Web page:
[Date Prev][Date Next][Thread Prev][Thread Next][Date Index][Thread Index][Subject Index][Author Index]

Re: Giant flightless birds

"Thomas R. Holtz, Jr." wrote:
> At 10:05 AM 5/11/99 -0400, Larry Febo wrote:
> >OK,...here`s something else.There seems to be a trend in the number of
> >digits possessed by theropods. That trend seems to be a loss of such digits.
> >A good reason for lose of digits might be that they simply were not needed
> >as birds evolved more sophisticated wing structures.

The only 'bird-relatives' I can think of that lost digits are 'terror
birds' and Mononykus, both of whom seem to be more efficient at stabbing
things with their claw-stub then with multiple claws.  Are there others?

Birds also have the odd trend of loosing toes...as with the two-toed
ostrich.  Maybe birds as a group have a genetic preponderance to loose

> >Again, it seems to make more
> >sense that a terrestrial animal would always be in need of good grasping
> >ability of its forelimbs for ther procurement of prey.
> Tell that to a dog, a hyena, or other jaw-based hunter!!  These animals do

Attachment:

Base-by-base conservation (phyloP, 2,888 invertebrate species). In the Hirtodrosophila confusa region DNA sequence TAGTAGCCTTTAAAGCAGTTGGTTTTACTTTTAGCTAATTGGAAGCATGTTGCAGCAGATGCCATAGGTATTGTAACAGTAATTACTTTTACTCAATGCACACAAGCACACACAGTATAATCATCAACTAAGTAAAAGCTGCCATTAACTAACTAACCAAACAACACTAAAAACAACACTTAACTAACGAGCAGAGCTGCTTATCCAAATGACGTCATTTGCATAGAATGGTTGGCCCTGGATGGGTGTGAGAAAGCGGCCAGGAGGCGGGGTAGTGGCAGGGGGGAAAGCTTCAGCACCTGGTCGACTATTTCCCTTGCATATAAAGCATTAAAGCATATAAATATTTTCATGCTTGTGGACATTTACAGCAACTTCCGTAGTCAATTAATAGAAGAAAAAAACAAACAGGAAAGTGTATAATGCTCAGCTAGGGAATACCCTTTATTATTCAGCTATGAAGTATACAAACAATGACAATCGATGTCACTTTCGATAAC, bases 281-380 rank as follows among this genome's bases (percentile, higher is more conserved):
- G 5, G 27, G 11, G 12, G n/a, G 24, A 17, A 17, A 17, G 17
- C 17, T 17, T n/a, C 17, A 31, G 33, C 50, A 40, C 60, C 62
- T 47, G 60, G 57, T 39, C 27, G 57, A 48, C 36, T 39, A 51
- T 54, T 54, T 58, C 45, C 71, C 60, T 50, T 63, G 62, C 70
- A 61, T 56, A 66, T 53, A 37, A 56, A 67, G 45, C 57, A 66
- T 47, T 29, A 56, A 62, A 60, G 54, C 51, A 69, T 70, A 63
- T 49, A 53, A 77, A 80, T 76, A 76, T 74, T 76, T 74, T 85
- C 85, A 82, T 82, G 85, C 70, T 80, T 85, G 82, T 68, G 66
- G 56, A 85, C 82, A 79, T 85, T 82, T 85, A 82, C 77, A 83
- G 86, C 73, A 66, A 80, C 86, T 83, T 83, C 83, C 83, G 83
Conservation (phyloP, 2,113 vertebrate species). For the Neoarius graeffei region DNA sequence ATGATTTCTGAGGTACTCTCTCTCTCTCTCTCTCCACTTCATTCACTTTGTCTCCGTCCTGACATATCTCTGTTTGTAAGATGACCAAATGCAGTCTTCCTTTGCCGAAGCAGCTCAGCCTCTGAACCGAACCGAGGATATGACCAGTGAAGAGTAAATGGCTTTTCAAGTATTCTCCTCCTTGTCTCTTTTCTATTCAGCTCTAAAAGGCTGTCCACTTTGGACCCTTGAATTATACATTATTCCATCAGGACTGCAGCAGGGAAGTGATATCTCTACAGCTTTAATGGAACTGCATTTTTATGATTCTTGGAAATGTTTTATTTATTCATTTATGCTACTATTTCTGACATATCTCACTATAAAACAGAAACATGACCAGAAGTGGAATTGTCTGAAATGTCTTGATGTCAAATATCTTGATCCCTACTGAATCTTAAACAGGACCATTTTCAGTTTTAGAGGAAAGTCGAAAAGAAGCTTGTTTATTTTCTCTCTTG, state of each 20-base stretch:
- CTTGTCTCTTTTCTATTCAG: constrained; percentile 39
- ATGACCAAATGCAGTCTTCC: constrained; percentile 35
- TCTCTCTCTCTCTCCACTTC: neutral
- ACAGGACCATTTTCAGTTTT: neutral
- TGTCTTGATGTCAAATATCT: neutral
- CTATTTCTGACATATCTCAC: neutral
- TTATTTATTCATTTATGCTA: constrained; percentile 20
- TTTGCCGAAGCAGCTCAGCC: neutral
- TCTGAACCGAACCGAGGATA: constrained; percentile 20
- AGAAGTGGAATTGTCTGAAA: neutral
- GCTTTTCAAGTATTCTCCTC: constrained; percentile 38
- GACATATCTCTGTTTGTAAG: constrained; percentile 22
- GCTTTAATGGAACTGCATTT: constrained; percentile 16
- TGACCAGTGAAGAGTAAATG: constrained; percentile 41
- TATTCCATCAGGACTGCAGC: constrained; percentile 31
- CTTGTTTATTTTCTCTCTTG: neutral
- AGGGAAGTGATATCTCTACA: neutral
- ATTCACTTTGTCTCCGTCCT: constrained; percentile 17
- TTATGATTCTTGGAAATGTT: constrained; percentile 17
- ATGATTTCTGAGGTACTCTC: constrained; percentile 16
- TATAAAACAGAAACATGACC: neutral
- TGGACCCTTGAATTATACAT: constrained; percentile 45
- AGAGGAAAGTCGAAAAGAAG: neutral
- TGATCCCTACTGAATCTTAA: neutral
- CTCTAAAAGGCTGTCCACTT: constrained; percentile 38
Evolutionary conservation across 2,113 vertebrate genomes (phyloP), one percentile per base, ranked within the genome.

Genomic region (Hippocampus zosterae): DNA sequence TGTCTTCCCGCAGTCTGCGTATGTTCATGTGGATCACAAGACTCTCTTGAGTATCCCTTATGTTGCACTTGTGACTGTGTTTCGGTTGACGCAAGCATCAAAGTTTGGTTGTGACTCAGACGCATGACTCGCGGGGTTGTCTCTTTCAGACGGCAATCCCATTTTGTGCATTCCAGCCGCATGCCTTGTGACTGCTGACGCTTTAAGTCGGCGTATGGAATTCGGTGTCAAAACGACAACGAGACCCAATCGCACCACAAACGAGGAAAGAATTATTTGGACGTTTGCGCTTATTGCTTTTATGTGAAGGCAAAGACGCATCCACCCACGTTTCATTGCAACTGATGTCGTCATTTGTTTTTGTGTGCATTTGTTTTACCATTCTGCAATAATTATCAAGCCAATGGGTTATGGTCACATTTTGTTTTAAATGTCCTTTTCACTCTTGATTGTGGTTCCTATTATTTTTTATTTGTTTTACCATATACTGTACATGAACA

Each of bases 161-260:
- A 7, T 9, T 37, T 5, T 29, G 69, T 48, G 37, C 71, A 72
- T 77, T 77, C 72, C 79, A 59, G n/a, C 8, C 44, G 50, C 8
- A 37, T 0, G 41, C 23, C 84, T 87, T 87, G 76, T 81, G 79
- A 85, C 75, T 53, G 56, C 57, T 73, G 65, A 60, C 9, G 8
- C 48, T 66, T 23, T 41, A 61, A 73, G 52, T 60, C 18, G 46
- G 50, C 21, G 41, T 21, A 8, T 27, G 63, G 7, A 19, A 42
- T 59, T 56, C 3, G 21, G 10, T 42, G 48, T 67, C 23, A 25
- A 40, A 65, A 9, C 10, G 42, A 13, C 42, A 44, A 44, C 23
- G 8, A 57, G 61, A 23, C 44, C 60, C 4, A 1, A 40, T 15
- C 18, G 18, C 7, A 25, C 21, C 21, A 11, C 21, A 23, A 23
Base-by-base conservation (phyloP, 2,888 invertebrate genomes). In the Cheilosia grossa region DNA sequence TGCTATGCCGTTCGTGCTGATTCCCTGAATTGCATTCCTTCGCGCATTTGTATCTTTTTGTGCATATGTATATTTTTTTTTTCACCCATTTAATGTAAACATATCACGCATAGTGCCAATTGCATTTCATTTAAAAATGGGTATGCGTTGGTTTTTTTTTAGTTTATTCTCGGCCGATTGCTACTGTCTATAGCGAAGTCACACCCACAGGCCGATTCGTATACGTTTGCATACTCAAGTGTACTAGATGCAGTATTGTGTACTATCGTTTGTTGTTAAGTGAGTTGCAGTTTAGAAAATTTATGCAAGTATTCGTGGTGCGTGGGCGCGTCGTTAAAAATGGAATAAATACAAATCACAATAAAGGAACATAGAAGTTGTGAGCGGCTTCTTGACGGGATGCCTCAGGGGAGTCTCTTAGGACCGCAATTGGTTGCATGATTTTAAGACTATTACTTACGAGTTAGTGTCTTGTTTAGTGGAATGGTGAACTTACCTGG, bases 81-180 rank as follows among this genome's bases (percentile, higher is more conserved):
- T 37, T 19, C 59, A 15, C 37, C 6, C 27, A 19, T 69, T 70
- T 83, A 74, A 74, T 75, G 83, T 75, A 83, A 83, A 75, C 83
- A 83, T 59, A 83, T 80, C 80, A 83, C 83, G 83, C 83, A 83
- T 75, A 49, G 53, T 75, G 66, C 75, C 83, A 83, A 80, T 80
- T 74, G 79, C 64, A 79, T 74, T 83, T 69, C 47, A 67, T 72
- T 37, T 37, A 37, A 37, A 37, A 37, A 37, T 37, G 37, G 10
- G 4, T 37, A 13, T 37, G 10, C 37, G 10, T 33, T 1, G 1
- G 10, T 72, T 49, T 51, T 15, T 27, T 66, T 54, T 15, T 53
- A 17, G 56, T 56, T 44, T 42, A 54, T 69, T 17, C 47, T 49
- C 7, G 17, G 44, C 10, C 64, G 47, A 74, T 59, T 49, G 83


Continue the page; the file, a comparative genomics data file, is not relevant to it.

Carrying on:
> not use the forelimb to aquire prey: at best they use them to stabilize the
> victim while the jaws do their work.  Interestingly, these predators also
> have very powerful jaws and neck muscles, claws which are not well curved
> (compared to cats), and very long and slender legs: these same features are
> also seen in tyrannosaurids.

My dog uses her front paws to hold bones while she attempts to break
them open to get to the good stuff.  She also eats corn on the cob by
holding the cob.  The grasping ability is still there though it may not
be used to bring DOWN prey as oftin as felines use them.  

As a further note canids dig much more often then felines do.  Perhaps T
rex dug it's nest/den with it's forelimbs.  


Flying Goat Graphics
(Society of Vertebrate Paleontology member)